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Tuesday, May 1st 2007

Recovering Memories

Scientists at MIT have used a histone decarboxylase inhibitor to restore learned tasks in mice suffering from an Alzheimer’s model.

“We show the first evidence that even if the brain suffered some very severe neurodegeneration and the individual exhibits very severe learning impairment and memory loss, there is still the possibility to improve learning ability and recover to a certain extent lost long-term memories.”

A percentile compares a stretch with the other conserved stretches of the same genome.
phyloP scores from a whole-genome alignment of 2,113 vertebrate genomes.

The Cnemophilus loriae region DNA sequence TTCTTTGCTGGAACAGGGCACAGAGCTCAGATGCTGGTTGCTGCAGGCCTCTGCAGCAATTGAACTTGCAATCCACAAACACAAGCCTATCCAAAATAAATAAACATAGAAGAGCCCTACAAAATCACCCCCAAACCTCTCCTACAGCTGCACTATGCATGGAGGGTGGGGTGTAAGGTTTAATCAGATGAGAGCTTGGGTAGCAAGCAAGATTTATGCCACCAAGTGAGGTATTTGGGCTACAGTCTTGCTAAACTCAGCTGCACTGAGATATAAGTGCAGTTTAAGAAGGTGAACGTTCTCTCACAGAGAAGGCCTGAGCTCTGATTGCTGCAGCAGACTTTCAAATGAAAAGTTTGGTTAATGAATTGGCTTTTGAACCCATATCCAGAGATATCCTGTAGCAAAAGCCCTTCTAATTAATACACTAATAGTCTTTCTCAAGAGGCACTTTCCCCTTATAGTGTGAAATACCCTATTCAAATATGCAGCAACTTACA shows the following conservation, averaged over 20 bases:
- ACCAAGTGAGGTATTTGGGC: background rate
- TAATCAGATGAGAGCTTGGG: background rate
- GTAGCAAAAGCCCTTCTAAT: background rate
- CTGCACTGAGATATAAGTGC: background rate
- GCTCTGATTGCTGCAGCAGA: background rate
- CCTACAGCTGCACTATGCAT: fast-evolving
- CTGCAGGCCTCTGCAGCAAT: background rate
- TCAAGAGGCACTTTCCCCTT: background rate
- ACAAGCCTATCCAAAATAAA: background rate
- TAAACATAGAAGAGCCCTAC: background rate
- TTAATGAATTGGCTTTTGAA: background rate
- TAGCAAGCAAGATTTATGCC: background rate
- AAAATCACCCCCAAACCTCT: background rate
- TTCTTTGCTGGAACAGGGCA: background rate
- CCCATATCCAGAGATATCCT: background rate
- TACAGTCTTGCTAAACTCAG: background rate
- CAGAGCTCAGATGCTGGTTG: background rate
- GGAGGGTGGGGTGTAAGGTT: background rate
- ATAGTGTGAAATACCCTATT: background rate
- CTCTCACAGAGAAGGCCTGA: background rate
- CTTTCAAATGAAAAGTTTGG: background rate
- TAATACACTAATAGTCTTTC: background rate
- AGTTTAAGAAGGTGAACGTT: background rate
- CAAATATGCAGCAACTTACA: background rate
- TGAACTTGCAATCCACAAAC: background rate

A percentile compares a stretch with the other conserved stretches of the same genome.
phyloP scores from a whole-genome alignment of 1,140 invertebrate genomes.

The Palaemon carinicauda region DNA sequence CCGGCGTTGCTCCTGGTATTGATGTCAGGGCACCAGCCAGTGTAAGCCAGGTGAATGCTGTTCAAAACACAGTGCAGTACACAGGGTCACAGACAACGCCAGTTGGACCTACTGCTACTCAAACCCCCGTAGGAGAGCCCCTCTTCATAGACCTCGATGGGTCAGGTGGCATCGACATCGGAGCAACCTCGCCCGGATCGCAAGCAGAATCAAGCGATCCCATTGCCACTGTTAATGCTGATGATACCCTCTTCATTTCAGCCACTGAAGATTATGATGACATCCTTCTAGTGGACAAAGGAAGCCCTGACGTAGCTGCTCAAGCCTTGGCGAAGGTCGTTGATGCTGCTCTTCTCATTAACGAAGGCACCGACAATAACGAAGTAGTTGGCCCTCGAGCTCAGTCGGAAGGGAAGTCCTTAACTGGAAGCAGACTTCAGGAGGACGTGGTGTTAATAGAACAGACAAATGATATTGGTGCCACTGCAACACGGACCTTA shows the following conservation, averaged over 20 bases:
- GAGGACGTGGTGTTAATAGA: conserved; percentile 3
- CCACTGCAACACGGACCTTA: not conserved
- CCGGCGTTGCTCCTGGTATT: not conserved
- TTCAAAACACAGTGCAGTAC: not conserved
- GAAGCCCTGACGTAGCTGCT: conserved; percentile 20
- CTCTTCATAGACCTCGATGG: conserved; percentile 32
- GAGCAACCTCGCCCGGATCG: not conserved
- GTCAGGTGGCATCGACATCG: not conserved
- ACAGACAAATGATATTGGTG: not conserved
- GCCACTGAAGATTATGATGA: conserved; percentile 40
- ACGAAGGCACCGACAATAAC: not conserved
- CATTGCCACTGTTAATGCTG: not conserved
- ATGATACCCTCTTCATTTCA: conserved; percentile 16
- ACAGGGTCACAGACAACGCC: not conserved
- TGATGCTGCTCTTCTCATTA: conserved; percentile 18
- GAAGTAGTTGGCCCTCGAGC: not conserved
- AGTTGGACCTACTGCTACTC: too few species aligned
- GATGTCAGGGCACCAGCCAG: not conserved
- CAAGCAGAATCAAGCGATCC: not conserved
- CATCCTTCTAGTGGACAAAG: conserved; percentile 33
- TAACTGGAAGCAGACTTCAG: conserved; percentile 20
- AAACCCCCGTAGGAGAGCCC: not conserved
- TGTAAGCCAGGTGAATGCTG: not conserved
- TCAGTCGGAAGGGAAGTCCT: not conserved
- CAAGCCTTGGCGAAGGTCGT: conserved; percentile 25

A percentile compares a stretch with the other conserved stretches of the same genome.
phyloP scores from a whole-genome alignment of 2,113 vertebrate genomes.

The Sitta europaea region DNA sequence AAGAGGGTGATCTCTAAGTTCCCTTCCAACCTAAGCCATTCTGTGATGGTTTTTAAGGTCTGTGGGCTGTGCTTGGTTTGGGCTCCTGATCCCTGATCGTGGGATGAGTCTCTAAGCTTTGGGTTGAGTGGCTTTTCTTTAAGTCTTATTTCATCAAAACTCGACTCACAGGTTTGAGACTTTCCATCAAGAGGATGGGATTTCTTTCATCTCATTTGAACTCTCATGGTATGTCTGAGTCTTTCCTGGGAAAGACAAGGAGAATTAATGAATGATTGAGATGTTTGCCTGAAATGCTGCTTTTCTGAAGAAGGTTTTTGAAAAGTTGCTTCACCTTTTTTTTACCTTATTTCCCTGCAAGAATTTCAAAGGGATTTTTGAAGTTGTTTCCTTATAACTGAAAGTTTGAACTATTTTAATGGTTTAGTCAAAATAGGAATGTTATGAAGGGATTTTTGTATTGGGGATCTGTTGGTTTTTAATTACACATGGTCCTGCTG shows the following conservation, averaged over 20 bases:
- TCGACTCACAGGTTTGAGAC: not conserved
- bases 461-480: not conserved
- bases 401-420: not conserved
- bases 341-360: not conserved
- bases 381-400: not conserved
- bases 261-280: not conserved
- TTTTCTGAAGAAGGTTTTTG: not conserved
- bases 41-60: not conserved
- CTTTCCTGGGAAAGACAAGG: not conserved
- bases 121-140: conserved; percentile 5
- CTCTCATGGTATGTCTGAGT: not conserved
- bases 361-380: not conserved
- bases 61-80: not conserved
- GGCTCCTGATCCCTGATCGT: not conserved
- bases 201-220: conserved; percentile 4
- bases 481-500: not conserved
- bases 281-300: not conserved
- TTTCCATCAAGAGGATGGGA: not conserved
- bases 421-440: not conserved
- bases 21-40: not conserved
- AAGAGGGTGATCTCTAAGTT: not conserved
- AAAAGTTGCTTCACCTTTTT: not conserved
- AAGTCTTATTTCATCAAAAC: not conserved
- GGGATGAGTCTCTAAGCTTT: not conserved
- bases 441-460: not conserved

She said the study suggested that in people with degenerative brain diseases, memories were not erased from the brain, but rather could not be accessed because of the disease.

She added that while most treatments for Alzheimer’s targeted the disease’s early stages, this research showed that even after major brain damage it was still possible to improve learning and memory.

HDCAis are getting diverse attention. Histone Decarboxylase has previously been implicated in regulating the rb and p53 genes, and so is getting a lot of attention in cancer research (here and here).

Let’s hope if these results ever come to fruition that you’re never taking it for both uses. :)

The Nature article is subscription only (or a whopping $18 just for the study itself!).